These old greetings remind me of my grandfather’s adventures in Ford County, where he grew up along the Arkansas River. Family members taught him and his younger brother to skate as boys. Once they’d mastered their silver blades, the two of them traversed the frozen, winding waterway from their hometown of Ford all the way to old Fort Dodge. According to Grandpa, this was the fastest way to travel. To earn extra money, they ran a trap line along the banks. I don’t recall hearing stories of parties on the ice, but I’m sure if one occurred, the Bisbee boys were there.
Speaking of celebrations, old Ellis Headlights and Reviews are full of Big Creek Skate party stories. Apparently, events involving community members of all ages began in the afternoon and continued after dusk. Merrymakers built bonfires in the middle of the creek to light their way and provide warmth. This seems risky, but I’ve seen photos of Ellis residents harvesting ice to store in a warehouse near the old railroad bridge. It’s clear that the creek held considerably more water than it does now and got cold enough to freeze it several feet thick. That explains why revelers could safely stack logs and burn them right in the middle of the frozen creek bed without landing all of them in frigid waters.
A recent trip to a craft fair in Norton triggered some North Solomon skating stories. A friend and I found a cleverly constructed Christmas door hanger that used an old skate. The crafter had painted holiday designs on the leather uppers, strung the boot with red lacing, and tucked evergreens and bright berries into its opening. Immediately, I mentioned this was a great way to reuse old skates found at auctions and garage sales. My friend remarked that she still had the skates she’d worn down on the Solomon below Logan.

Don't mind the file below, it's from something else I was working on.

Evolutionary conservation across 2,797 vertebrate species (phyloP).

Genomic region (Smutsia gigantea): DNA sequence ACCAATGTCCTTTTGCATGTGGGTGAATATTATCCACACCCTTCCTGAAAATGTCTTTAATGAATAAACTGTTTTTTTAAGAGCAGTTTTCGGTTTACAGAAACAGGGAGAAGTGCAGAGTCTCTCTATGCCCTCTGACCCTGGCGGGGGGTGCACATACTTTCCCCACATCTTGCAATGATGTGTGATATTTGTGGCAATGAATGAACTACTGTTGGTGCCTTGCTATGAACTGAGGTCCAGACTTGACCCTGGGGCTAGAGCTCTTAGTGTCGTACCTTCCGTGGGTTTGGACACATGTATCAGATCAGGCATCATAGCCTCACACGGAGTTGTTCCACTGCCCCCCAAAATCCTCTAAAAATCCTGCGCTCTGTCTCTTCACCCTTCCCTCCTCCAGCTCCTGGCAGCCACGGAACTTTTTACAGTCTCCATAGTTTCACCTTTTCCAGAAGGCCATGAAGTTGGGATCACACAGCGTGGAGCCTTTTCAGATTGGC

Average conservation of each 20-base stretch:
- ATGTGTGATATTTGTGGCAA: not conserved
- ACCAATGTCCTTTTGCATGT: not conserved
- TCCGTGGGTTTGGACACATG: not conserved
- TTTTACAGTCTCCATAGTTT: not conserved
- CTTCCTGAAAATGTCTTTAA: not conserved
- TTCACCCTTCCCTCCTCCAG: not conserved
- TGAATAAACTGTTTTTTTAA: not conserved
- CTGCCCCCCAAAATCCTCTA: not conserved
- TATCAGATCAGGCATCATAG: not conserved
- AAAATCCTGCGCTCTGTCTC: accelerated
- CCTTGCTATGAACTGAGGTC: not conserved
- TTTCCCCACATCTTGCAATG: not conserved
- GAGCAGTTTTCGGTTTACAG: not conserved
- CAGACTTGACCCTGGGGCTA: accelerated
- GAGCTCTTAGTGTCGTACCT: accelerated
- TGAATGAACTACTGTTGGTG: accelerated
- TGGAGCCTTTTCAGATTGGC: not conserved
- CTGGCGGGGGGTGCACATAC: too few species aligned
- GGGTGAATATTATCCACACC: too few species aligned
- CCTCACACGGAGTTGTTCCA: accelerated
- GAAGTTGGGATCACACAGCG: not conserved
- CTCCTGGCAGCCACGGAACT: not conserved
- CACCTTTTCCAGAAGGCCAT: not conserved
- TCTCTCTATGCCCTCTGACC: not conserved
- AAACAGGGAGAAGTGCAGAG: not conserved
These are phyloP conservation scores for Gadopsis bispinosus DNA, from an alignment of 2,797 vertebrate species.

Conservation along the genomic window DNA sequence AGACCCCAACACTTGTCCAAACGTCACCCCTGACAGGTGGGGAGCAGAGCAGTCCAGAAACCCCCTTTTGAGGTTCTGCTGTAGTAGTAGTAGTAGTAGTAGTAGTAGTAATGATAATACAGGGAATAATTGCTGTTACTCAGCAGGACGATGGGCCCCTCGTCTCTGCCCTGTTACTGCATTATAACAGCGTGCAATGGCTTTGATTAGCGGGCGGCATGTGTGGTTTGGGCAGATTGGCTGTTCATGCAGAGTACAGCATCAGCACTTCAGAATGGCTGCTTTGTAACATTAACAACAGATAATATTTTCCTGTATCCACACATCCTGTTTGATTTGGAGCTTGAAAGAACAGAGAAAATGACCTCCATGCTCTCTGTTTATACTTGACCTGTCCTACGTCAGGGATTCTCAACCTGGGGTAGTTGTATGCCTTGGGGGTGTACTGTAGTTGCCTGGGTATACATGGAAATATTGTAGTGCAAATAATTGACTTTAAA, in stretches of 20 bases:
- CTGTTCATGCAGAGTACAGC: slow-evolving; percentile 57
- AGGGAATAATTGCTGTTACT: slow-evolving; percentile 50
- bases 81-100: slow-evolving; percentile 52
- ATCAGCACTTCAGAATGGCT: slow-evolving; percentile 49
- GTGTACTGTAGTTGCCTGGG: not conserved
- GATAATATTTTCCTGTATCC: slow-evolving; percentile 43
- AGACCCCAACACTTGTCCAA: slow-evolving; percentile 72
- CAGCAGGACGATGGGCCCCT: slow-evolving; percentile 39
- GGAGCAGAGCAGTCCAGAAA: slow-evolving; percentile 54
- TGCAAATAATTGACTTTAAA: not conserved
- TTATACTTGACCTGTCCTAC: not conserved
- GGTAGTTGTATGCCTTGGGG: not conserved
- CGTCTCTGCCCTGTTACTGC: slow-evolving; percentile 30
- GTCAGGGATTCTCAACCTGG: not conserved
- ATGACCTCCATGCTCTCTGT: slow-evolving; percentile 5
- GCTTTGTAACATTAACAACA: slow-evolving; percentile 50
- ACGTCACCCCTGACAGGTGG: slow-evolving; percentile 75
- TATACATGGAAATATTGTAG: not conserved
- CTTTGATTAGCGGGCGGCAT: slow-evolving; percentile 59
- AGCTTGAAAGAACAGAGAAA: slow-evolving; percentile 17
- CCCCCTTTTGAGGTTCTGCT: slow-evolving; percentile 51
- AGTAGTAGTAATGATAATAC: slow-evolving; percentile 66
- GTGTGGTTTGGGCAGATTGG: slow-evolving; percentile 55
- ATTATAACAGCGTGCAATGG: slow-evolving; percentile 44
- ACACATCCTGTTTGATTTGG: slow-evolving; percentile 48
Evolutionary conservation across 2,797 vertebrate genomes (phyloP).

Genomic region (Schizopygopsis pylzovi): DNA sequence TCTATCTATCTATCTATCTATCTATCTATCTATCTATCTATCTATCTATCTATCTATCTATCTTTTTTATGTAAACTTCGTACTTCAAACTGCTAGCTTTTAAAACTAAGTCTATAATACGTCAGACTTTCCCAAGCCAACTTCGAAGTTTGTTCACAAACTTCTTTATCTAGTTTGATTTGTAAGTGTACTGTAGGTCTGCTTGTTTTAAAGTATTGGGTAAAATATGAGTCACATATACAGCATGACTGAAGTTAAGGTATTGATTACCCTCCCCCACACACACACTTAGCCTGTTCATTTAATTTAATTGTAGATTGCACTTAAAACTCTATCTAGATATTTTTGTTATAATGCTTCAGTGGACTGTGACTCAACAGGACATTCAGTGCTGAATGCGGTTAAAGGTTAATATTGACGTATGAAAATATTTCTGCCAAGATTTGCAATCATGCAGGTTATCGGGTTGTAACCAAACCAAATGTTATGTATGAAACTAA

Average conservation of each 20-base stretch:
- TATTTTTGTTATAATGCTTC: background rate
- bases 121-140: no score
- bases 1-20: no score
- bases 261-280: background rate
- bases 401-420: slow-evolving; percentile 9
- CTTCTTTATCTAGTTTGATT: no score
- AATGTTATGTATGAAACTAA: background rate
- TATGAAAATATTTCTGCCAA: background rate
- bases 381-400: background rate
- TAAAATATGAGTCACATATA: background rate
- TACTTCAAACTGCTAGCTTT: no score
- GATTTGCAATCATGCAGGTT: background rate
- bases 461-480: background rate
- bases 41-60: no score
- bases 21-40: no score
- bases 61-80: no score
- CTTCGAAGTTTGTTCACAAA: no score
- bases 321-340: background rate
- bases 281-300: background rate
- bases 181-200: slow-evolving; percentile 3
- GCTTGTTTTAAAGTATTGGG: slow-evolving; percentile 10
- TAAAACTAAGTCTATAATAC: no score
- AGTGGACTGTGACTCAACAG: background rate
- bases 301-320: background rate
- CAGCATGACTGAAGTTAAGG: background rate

“What? You guys had enough water to ice skate right in Logan?” I asked.
That triggered more memories of skating parties she’d enjoyed as a child and teen in post WW II Kansas. Sounds like Logan merrymakers had every bit as much fun as those red cheeked, frost nosed revelers in Ellis.
During these droughty years, it’s hard to imagine hosting community skates in our little towns on the prairie. However, when wet years come again, wouldn’t it be fun to start a new round of tales of little ones learning to skate with their parents and friends while young lovers hold hands and cruise up and down frozen tracks?